Irving Langmuir (1881-1957)


North-American scientist, was born in Brooklyn, New York, in January 31st 1881, and died in Massachussets in August 16th 1957.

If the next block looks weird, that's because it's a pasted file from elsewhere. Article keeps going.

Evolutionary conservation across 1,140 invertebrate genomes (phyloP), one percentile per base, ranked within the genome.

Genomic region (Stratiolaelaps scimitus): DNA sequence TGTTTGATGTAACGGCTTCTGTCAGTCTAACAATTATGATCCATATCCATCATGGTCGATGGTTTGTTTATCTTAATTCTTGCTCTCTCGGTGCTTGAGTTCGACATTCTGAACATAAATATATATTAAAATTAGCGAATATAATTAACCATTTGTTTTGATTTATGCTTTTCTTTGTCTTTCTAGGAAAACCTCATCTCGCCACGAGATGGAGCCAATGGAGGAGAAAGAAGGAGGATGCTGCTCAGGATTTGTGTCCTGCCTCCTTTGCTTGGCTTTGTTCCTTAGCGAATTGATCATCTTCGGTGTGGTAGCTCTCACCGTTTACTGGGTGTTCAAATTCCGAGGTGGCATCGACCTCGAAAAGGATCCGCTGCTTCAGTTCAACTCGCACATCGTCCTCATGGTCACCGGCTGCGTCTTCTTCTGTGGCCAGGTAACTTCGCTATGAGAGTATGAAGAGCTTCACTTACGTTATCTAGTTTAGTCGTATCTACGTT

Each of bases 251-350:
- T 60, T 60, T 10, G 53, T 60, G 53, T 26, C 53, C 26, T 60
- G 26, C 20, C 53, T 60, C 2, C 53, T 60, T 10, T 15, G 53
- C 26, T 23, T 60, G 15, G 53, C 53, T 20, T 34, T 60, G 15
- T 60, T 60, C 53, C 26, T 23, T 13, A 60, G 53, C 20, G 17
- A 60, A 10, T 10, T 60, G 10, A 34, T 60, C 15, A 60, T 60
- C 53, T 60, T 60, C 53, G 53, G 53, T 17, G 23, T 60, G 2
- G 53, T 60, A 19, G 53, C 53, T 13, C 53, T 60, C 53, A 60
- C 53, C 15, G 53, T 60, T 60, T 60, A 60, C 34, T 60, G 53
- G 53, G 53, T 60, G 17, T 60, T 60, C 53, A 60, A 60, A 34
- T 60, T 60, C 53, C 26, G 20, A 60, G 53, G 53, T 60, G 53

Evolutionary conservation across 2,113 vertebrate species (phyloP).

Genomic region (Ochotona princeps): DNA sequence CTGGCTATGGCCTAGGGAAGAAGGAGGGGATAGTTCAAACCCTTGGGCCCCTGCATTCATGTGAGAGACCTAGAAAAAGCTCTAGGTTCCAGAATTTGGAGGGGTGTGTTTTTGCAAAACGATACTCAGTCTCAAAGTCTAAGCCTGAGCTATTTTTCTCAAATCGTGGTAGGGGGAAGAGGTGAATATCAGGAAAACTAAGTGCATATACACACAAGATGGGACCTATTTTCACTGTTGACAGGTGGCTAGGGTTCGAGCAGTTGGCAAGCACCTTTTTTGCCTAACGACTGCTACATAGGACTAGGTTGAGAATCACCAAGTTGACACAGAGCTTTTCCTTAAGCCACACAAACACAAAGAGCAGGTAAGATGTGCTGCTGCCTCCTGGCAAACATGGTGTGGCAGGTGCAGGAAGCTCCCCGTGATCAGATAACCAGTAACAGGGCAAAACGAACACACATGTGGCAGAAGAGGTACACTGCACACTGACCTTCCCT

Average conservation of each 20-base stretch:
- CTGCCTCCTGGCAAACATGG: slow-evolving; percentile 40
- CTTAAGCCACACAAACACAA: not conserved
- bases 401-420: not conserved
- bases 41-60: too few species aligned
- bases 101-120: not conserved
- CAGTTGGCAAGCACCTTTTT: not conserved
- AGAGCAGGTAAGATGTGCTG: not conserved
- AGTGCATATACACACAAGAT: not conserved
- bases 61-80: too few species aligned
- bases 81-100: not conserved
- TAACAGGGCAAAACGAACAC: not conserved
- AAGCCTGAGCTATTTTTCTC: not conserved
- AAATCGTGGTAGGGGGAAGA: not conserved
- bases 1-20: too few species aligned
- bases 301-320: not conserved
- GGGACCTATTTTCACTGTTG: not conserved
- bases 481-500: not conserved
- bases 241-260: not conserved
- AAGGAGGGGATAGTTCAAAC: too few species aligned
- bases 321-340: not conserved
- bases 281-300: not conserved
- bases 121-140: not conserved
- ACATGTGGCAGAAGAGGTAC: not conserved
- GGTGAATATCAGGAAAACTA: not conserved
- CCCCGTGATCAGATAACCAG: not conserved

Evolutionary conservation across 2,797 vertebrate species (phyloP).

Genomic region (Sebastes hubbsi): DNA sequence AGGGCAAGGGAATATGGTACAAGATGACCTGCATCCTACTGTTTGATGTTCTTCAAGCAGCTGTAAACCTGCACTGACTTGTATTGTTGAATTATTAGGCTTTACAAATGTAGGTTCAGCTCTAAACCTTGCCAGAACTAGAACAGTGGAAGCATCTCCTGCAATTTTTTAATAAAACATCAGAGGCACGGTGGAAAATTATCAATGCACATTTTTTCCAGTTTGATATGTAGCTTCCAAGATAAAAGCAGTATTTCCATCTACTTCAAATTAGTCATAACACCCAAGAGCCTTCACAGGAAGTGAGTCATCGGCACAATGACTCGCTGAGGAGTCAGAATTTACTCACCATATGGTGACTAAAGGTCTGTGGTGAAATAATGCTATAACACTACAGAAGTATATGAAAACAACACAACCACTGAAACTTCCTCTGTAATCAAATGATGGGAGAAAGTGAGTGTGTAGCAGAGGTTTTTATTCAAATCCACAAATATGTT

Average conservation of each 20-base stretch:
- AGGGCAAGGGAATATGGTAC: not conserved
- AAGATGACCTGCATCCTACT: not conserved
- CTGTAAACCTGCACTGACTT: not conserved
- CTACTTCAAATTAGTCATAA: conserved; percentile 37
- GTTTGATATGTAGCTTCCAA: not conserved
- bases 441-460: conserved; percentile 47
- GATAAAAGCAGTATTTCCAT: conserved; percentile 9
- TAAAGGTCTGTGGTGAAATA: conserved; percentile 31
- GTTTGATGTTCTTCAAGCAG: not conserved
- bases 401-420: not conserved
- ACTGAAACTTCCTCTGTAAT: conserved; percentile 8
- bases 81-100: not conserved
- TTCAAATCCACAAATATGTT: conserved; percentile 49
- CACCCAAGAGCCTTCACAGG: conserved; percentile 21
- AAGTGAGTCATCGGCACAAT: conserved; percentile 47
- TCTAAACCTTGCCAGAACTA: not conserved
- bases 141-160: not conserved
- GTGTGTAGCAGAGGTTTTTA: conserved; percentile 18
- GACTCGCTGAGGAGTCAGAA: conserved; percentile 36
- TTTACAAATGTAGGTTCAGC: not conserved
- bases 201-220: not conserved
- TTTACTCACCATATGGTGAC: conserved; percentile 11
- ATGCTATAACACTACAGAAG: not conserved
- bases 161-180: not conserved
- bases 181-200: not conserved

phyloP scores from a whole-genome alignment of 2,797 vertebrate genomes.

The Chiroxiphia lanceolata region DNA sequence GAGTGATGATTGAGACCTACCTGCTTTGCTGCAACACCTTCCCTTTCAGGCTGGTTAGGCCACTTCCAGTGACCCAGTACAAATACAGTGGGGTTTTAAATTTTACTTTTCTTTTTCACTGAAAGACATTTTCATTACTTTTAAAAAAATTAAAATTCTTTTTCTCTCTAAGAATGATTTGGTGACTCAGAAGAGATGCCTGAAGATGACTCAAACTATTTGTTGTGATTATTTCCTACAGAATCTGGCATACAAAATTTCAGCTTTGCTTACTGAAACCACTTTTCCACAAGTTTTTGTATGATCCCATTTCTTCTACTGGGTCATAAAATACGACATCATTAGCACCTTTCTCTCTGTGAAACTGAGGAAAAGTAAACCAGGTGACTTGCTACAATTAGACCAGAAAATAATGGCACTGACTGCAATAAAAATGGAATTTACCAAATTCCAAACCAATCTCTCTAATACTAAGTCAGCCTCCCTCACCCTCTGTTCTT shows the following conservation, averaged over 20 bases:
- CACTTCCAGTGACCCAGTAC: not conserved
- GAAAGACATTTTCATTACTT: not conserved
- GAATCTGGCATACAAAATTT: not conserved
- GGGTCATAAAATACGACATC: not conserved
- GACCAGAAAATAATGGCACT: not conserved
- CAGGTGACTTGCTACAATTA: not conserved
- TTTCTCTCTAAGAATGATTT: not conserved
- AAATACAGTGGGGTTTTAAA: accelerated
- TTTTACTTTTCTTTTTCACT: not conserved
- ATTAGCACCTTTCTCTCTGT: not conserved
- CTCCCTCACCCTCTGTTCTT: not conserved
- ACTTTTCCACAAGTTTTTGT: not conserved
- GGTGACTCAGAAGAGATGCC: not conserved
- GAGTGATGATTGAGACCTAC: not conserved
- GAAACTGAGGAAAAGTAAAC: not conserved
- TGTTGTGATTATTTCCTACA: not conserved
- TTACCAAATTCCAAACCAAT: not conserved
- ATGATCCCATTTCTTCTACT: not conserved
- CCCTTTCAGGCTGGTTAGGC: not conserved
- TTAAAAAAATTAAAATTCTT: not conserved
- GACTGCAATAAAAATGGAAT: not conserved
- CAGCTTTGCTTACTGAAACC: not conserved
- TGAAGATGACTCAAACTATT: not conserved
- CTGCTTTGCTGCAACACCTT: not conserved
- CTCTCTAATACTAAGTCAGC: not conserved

Studied in the University of Columbia and made research work in the General Electric Inc. between 1909 and 1950. Had a special interest in surface chemistry, being responsible for the explanation of surface action, that granted him the Nobel Prize of Chemistry, in 1932. Invented electric lamps in gaseous atmospheres, measured the melting point of refractory solids and discovered atomic hydrogen. As a result of his research on gaseous reaction kinetics derived the adsorption isothermic named after him. Langmuir also studied the hypothesis of producing artificial rain (1946).